Top 25 Irish phrases & slang words used in daily life

Top 25 Irish phrases & slang words used in daily life

Coming to Ireland and fancy learning the local dialect? Here are 25 funny Irish words and phrases that are used every day across the Emerald Isle

You’ll probably have heard an Irishman enthusiastically saying “top of the morning to ya” on television at some point, but, in reality, we Irish almost never say this in daily life.

There’s a million and more unique Irish phrases out there that aren’t yet known to the world around, so we’re breaking them down for you to understand and use for when you next visit Ireland.

Here are 25 Irish phrases and slang words used in daily life.

25. Grand – a favourite Irish phrase

Grand is an adored Irish word used in place of words like ‘good’ or ‘fine’.

Example:         

Jack: ‘How was work today?’

Niamh: It was grand.’

24. Dead on – nice and simple

This means “No problem.” You’d likely say it in response to someone after they’ve asked a question.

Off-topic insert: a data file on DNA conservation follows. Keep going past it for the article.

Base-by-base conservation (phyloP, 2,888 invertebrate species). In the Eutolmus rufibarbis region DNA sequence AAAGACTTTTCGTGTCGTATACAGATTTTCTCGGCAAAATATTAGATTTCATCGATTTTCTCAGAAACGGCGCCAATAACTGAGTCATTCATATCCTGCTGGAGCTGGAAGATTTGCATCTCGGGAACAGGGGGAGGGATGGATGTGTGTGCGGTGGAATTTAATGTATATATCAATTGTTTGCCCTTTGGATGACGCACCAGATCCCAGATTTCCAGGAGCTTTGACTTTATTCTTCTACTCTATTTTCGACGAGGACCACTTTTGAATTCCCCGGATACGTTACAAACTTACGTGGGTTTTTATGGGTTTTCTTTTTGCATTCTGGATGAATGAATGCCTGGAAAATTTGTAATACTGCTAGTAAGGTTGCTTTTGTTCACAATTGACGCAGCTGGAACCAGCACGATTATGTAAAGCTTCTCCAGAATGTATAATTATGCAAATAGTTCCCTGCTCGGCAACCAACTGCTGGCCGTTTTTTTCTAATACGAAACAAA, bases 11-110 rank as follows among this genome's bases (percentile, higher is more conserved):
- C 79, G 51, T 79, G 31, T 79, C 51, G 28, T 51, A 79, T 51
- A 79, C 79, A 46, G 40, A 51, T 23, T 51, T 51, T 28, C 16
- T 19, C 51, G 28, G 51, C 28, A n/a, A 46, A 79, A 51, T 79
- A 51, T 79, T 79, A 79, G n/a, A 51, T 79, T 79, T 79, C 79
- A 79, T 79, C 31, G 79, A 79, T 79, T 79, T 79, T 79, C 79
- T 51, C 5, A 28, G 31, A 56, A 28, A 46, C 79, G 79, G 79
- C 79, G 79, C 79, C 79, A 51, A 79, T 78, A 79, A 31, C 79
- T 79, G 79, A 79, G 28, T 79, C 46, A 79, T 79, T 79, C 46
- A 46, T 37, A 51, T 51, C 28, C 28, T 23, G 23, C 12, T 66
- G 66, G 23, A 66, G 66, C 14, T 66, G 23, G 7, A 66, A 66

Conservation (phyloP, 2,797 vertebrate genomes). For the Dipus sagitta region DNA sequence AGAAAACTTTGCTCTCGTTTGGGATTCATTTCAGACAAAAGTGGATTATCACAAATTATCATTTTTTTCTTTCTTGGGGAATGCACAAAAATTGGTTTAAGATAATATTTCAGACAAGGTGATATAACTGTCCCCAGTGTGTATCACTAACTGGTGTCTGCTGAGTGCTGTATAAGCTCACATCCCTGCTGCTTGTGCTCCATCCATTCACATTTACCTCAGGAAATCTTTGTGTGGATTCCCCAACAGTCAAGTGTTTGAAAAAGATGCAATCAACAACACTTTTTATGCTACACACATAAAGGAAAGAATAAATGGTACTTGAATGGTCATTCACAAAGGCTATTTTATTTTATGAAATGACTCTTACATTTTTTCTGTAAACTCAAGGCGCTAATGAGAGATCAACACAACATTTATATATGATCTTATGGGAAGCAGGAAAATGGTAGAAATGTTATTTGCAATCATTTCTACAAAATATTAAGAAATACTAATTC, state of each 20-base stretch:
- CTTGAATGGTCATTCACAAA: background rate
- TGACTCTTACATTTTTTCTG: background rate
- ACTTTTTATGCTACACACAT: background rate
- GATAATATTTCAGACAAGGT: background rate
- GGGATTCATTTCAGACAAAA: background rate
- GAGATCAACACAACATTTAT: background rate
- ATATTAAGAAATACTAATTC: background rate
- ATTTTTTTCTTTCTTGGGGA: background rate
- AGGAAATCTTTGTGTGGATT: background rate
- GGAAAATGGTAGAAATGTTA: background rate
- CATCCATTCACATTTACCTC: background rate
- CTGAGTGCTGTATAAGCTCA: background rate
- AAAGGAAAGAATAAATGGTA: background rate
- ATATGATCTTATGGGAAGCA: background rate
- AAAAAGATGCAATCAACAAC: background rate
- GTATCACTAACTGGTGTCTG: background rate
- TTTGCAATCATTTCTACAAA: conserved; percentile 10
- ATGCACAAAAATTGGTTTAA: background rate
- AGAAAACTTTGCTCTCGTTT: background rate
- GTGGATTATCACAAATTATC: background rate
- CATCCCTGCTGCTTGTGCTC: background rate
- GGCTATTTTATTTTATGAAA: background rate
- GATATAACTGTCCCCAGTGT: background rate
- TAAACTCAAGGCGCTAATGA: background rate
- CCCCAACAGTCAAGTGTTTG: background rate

Example:         

Patrick: ‘I’m gonna pay you later on.’

Niamh: ‘Dead on.’

23. Go for a poke – let’s go for an ice-cream

A 'poke', an Irish phrase for going for ice cream.

This simple Irish slang simply means to go for an ice cream.

Example‘It’s a lovely day out there, so I might go for a poke.’

22. Here’s me, wha? – showing your disbelief

Bit of a weird one, we admit, but it’s used in conversation to exaggerate one’s disbelief at something.

Example‘He said I looked good today—here’s me, “wha”?’

21. Boys a dear – on the end of some bad news

You’d say this if you had been jarred by something or if you received bad news.

Example‘Boys a dear, the food in this restaurant is dreadful.’

20. Culchie – come from the countryside

This one refers to a person who comes from the countryside and isn’t accustomed to metropolitan living.

Example: ‘That guy is from Donegal and he’s a big culchie.’

19. Scundered / scunnered – two for one

This Irish slang has two meanings and pronunciations. It can mean embarrassed (scundered, in Blefast and elsewhere) or depressed (scunnered, in the Ballymena area).